All writing at St Joseph’s is for a purpose and is at the core of each of our cross-curricular topics. We find this not only motivates pupils, but also gives them a recognisable audience which leads to higher standards of work. Our writing model is taught through a specific writing journey, beginning with sharing a high-quality model text with the children. This text could be an extract from a book or one written by the teacher. We look at what makes the text effective,  pull out key features and examine the language. This is then followed by giving the children an opportunity to plan their writing. To begin with, children are provided with planning templates to choose from. Explicit teaching of skills is then incorporated into the next few lessons in which the children will produce the specific genre. A slow writing technique is employed to help give children a structure but also to produce high quality work on a daily basis. Within this sequence, the teacher models writing similar texts. By the end of the teaching sequence the children will have written their version of the text which shows evidence that they have applied all of their newly acquired skills. Editing and redrafting time is later given so that their piece of writing is ready to be shared with the audience

Writing in the Early Years

It all begins by making our mark! We encourage the children to make marks in all kinds of different environments: mud, sand, paint and on chalk boards. We then focus on applying our phonics knowledge, thinking about the correct way to form letters. When we are ready to write, we start by hearing and writing the initial sound in words, then move on to writing CVC words and ending the year with the target of writing simple sentences. When writing sentences, it is important that we remember to start with a capital letter, separate our words with finger spaces, put our letters on the line and remember a full stop at the end. When supporting the children to write, we encourage them to write all of the sounds that they can hear and use a sound mat if they can’t remember what the sound looks like when it is written. We also teach ‘tricky words’ which are words that cannot be sounded out. 



What Writing Looks Like in the Early Years

When writing, there are different levels that children achieve:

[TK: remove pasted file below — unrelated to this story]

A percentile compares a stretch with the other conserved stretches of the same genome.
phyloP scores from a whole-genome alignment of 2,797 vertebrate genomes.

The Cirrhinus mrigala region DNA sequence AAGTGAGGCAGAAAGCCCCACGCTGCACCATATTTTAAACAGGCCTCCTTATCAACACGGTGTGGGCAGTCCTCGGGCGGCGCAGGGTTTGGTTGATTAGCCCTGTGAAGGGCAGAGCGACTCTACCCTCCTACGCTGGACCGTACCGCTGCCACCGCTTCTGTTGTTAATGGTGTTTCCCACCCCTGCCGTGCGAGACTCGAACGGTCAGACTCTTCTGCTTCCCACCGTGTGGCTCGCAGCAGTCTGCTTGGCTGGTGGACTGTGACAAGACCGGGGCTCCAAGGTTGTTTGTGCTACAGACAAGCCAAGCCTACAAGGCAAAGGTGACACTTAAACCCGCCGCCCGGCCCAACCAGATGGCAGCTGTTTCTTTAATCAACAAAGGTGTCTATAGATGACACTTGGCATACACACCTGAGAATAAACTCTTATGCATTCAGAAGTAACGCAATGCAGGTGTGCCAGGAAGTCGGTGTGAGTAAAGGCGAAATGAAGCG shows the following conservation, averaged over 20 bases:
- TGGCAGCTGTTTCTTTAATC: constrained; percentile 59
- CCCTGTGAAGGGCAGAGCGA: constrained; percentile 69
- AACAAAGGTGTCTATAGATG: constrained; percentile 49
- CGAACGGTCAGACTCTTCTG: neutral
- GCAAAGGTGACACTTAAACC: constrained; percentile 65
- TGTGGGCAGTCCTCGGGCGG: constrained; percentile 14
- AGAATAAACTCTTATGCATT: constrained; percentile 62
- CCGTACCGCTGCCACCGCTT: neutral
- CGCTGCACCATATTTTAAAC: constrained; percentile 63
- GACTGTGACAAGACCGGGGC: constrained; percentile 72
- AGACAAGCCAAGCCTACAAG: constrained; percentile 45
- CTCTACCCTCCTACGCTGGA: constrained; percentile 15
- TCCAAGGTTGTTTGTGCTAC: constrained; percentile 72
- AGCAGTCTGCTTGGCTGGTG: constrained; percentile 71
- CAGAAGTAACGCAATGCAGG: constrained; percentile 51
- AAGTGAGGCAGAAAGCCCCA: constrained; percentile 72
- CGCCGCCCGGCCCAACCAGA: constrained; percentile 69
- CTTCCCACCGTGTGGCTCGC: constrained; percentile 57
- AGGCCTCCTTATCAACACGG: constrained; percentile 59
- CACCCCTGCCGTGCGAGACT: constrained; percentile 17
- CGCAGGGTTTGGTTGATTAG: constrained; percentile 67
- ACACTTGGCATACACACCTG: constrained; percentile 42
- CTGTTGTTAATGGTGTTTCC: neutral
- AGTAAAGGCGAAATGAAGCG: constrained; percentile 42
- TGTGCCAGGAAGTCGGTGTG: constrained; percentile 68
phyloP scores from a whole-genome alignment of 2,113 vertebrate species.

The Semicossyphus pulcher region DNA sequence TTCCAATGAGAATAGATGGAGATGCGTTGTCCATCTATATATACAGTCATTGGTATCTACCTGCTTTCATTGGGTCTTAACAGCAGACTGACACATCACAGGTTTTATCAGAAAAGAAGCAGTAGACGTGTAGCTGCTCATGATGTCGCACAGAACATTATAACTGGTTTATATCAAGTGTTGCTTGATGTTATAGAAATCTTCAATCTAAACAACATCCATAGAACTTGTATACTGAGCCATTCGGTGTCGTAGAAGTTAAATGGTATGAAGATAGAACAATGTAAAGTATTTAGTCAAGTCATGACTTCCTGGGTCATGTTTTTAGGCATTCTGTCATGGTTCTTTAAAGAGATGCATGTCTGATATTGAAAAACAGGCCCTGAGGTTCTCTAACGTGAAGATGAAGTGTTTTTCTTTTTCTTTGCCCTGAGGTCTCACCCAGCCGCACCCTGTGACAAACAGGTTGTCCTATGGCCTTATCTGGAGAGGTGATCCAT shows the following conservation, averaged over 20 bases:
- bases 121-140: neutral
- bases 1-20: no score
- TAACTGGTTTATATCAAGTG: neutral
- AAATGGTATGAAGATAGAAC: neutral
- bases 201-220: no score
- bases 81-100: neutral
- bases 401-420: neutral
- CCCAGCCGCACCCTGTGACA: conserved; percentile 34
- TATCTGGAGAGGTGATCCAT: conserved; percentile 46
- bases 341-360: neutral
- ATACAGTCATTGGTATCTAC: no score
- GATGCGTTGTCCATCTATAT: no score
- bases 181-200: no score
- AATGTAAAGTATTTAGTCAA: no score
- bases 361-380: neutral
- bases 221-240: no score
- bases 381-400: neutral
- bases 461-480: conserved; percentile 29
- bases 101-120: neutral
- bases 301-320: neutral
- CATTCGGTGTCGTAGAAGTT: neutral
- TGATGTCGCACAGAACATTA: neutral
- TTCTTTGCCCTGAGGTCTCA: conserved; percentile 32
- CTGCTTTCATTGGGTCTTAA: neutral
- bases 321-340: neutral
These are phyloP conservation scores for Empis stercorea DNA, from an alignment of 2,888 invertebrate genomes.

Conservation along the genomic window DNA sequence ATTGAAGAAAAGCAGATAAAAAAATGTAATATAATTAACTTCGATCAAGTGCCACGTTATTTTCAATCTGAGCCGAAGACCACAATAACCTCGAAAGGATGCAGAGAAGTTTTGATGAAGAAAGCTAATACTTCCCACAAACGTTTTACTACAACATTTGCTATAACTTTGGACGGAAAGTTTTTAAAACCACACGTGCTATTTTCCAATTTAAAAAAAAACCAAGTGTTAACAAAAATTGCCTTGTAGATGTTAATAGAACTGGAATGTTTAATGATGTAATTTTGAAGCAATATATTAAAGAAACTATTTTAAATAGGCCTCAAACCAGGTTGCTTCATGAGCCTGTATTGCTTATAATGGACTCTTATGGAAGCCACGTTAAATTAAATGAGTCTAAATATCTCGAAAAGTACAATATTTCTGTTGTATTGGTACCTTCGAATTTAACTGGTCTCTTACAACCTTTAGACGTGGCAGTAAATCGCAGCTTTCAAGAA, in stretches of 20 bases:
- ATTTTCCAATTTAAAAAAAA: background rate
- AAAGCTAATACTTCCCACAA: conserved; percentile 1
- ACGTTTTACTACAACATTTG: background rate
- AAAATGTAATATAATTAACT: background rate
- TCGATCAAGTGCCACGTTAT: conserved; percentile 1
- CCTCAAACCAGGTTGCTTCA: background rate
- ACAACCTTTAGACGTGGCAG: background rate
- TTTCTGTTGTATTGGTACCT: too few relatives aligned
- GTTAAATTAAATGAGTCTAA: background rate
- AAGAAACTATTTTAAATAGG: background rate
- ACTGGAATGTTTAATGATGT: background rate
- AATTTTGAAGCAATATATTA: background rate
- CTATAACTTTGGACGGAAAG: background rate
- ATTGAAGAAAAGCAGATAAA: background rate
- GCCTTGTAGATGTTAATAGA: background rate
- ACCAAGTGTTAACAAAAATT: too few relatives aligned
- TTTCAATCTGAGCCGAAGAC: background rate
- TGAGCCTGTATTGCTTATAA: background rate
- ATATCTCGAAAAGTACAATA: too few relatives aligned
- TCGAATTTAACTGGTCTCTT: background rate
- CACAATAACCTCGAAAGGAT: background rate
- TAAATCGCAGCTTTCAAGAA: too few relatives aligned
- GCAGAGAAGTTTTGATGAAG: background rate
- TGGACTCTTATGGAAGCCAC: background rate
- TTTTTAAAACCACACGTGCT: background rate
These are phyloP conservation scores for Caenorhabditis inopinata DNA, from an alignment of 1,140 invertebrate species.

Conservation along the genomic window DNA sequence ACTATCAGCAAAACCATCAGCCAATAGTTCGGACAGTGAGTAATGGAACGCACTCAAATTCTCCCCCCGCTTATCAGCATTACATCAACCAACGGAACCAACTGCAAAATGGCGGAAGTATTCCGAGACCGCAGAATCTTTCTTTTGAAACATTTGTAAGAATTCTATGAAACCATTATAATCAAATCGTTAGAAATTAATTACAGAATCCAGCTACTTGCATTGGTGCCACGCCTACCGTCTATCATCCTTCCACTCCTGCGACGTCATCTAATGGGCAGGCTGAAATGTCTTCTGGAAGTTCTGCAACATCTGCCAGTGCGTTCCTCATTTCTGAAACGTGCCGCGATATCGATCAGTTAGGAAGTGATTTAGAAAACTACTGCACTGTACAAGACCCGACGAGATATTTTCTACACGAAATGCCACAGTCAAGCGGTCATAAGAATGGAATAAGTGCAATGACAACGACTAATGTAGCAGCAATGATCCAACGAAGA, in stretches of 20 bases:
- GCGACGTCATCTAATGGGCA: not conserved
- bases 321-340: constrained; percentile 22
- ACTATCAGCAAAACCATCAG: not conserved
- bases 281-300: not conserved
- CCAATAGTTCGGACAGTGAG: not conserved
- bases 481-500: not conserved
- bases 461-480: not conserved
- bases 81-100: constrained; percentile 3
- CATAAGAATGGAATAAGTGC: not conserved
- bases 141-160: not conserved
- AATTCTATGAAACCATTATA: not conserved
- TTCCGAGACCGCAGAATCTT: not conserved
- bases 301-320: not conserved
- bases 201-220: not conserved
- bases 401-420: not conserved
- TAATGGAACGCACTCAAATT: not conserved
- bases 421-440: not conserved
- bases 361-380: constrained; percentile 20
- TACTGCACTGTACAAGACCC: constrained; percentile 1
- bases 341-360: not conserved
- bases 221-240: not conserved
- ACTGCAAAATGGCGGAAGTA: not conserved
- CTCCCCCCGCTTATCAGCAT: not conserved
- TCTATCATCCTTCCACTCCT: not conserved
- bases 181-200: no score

Level 1                                                                                                            

Making marks, this is where your child will do lines and circles to describe what they have drawn and will tell you what they have written. Please write what they have said "That says I want to ride my bike." How to increase interest in mark making on paper


Level 2 



Identifying the initial sound in the words, this is where your child will hear a "b" in bike and write that sound.  FREE! - Initial Sounds Peg Matching Game (teacher made)


Level 3



Identifying more sounds in words e.g. "b-i-k" in bike and writing these sounds. Read Write Inc | Clapgate Primary School


Level 4



Beginning to write sentences using the sounds they hear in words. E.g. "I wont to rid my bik." This sentence is written as if a child has heard and identified the dominant sounds.  Identifying and remediating dyslexia in the Reception year, a new  possibility?

      At this stage, please do not worry about spelling. We want your children to write the sounds they can hear. 



The ability to write clearly and with accurate spelling is a particularly important skill that children need to acquire and, as such, it is important to help and encourage children to develop as confident, competent spellers. At St Joseph’s it is our aim to promote the development of confident writers who can use their spelling skills competently in all areas of the curriculum.

  • Children in Year 1 and beyond will be given spellings to learn and practice at home.
  • A weekly spelling test will be carried out by the class teacher.
  • Spelling lessons and activities are incorporated into the weekly timetable.
  • Handwriting sessions should always reinforce spelling and phonic teaching.
  • Mnemonics to be taught for trickier spellings.

The Learning Environment


  • Dependent on the key stage, dictionaries, phonics mats and word mats will always be made available.
  • English working walls will be purposeful for the children to utilise in their lessons.
  • Alan Peat sentence types and Kung Fu punctuation posters are available for the children on the English working wall.
  • Reading books are accessible for all children.




At St Joseph’s we recognise that handwriting is an important skill and children’s ability to write fluently for the rest of their lives depends on a good foundation of taught handwriting in the early years of their education. We believe that handwriting is a developmental process with its own distinctive stages of progression from readiness for handwriting, through to letter joins, practicing speed and fluency and higher presentation skills. A flexible, fluent and legible handwriting style empowers children to write with confidence and creativity. This is an entitlement that needs skilful teaching if each individual is to reach their full potential at our school. However, it is essential that handwriting is an intrinsic part of every phonics/spelling/writing/maths/curriculum subject lesson.


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